In U.S. Pat. No. 6,599,524 granted to Li, there is disclosed a membrane sheet having oriented biopolymeric fibers. The membrane is manufactured with oriented parallel fibers formed around a rotating mandrel. The rotations of the mandrel as the fibers are added results in the orientation of the fibers. The membrane is then compressed to drive out excess liquid, and cross-linked, resulting in a membrane with directionally oriented fibers. This material is only aligned in a single direction and must be laminated with binding agents in order to create a functional device. Additionally, such a device does not provide gradients such as those seen in natural tissues. What is needed is a method that allows for layering that occurs at the microscopic as well as the macroscopic level as part of a one step process and more closely represents the layered structure of natural connective tissues.

Prosthetic devices are used in the repair, augmentation, or replacement of articulating organs. For example, the rotator cuff (i.e., shoulder joint) is made up by a combination of the distal tendinous portion of four muscles: the supraspinatus, subspinatus, subscapularis and the teres minor. Proper functioning of this tendonous cuff, depends on the fundamental centering and stabilizing role of the humeral head with respect to sliding action during lifting and rotation movements of the arm. A tear in the rotator cuff tendons is a common injury that can be caused by constant friction from repetitive overhead motion, trauma, or age-related degeneration that can narrow the space between the clavicle and the top of the scapula.

To repair large tears of the rotator cuff, it is desirable to use a scaffold or graft material to help support the damaged tissue and guide its repair. Several types of materials have been used for such procedures. Wright Medical (Memphis, Tenn.) markets a product known as GraftJacket, which is manufactured by Lifecell Corporation (Branchburg, N.J.) from human cadaver skin. Human cadaverous tissue products can be difficult to obtain and have the potential for disease transmission. Tissue Sciences (Covington, Ga.) markets a product known as Permacol, which is comprised of cross-linked porcine dermis. DePuy (Warsaw, Ind.) markets the Restore Patch which is fabricated from porcine small intestine submucosa. Biomet (Warsaw, Ind.) markets a product known as CuffPatch another porcine small intestine product. The CuffPatch and the Restore Patch products provide biocompatible scaffolds for wound repair but they are complicated to manufacture, as they require the lamination of multiple layers of submucosal tissues to gain the strength needed for these applications. Fabrication of such patches from porcine small intestine submucosa are described in U.S. Pat. Nos. 4,902,508 Badylak et al. and 5,573,784 Badylak et al.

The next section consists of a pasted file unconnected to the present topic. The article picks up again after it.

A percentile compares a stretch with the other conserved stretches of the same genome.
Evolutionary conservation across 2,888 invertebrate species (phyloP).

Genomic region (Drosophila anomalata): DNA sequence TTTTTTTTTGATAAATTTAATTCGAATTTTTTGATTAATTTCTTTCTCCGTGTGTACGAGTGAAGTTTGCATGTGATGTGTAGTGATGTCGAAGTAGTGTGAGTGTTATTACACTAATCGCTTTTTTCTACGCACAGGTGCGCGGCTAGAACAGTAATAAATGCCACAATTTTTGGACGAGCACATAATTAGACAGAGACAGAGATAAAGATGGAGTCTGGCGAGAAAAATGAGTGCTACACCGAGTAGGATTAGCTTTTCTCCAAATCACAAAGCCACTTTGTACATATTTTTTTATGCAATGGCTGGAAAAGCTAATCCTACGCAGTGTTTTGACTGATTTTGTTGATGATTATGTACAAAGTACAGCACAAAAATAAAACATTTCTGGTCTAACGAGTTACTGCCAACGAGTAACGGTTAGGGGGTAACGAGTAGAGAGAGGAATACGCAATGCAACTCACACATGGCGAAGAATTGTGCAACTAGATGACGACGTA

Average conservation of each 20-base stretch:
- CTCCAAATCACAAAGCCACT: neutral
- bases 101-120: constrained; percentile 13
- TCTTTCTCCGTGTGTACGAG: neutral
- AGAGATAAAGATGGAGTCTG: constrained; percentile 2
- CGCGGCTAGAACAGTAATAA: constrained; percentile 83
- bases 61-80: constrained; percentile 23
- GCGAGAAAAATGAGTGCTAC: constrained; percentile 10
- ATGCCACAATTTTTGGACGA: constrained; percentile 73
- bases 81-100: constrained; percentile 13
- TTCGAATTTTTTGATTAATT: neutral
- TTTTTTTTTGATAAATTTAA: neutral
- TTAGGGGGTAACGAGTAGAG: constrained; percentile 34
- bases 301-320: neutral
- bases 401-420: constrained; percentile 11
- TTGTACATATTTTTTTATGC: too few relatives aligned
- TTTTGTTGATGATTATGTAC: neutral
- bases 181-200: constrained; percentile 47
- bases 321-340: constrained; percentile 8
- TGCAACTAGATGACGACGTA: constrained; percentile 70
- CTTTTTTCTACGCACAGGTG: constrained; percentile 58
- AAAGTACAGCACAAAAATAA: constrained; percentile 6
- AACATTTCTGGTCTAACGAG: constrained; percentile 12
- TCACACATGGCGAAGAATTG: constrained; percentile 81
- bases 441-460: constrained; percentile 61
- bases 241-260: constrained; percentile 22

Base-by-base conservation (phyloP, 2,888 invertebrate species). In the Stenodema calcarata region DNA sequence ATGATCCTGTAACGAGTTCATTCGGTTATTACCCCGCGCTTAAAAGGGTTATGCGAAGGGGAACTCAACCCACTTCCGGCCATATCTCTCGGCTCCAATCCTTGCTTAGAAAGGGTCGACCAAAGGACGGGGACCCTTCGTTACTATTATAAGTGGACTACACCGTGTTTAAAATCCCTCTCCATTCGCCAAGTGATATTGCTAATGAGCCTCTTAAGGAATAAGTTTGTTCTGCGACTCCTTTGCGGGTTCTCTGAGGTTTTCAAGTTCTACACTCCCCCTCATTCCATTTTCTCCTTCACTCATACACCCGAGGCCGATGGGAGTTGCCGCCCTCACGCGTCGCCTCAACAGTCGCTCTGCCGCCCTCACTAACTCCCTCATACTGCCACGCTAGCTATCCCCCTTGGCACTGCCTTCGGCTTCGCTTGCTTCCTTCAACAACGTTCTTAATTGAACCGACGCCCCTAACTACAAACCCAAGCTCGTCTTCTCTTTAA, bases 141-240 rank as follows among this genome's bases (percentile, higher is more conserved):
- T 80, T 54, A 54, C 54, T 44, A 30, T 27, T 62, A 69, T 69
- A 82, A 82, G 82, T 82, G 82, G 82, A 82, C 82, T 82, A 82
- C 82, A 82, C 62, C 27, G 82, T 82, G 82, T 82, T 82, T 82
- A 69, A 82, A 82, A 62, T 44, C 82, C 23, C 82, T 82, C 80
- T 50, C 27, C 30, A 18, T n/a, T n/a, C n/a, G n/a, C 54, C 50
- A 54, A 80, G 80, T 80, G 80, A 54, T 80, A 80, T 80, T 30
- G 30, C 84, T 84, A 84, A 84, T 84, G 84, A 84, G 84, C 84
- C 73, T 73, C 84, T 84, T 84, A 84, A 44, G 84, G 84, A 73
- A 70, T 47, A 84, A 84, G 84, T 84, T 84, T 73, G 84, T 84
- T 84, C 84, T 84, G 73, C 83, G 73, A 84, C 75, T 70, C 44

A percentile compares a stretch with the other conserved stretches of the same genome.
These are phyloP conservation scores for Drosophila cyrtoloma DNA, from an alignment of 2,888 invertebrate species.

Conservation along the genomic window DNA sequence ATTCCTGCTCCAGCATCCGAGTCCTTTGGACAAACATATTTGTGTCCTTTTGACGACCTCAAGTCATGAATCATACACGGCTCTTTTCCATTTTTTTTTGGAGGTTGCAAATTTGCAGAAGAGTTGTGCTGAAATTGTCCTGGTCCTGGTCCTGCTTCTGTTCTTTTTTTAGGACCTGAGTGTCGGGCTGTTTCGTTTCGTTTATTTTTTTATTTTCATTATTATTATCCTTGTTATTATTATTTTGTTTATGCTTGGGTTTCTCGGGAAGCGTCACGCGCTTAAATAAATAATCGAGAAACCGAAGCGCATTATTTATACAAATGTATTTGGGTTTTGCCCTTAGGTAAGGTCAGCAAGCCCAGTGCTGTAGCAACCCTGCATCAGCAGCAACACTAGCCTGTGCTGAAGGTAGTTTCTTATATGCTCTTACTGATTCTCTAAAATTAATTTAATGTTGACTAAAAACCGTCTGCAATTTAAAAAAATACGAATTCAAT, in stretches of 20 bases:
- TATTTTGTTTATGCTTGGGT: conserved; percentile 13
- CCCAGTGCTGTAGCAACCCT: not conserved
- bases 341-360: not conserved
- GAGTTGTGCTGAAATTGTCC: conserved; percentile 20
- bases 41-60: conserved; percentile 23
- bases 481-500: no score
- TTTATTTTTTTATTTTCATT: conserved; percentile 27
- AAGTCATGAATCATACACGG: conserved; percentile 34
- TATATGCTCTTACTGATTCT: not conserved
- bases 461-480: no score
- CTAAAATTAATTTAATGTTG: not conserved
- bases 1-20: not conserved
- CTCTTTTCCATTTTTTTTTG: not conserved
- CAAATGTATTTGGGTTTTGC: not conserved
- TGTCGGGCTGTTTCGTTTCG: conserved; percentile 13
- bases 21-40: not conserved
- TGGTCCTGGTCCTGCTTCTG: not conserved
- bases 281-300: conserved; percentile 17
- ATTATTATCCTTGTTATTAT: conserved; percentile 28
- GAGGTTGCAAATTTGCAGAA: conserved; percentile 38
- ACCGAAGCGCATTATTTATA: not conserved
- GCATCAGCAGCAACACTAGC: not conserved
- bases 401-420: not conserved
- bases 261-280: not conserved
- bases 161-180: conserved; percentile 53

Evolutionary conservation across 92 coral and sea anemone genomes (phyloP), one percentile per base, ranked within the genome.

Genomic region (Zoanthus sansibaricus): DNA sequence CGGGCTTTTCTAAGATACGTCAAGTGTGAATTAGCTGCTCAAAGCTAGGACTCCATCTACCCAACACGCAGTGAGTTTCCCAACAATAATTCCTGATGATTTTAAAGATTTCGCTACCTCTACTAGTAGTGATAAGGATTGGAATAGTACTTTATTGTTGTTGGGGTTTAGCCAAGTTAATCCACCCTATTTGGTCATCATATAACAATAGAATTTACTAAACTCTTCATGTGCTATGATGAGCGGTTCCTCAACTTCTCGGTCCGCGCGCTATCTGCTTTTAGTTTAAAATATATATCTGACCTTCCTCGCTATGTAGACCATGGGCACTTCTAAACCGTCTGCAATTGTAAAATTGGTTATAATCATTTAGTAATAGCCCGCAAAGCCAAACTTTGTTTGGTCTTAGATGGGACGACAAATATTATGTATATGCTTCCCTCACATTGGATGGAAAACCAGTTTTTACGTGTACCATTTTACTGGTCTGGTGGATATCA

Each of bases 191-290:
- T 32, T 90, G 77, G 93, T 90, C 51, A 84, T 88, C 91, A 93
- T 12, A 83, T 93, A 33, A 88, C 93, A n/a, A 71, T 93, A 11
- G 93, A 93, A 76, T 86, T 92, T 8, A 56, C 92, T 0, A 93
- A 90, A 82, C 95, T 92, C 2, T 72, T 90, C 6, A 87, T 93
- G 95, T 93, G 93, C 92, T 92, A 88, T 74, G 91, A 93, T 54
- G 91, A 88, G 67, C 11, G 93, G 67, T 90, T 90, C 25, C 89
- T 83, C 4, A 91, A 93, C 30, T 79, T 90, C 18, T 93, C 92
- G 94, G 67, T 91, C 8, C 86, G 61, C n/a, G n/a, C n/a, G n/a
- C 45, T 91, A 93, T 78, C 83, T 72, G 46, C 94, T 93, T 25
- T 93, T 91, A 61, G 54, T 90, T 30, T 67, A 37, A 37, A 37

Additional applications for prosthetic devices exist in the form of membrane patches. The spinal cord and brain are covered with a protective membrane that is known as the dura mater. The integrity of the dura mater is critical to the normal operation of the central nervous system. When this integrity is intentionally or accidentally compromised (e.g., ruptured, severed, damaged, etc.), serious consequences may ensue, unless the membrane can be repaired. Typically, dura tissue is slow to heal. To enhance the healing process, graft materials can be utilized to guide the regeneration of the tissue. Repairing damaged membranes has largely focused on implantable materials known as dural substitutes, which are grafted over the damaged dura mater and are designed to replace and/or regenerate the damaged tissue.

Thus, there is a need for an effective dura substitute that would be biocompatible, sufficiently noninfectious (e.g., purified, etc.) to prevent the transmission of disease, conformable, available in a variety of sizes, high in tensile strength, inert, suturable, and optionally capable of forming a water-tight seal.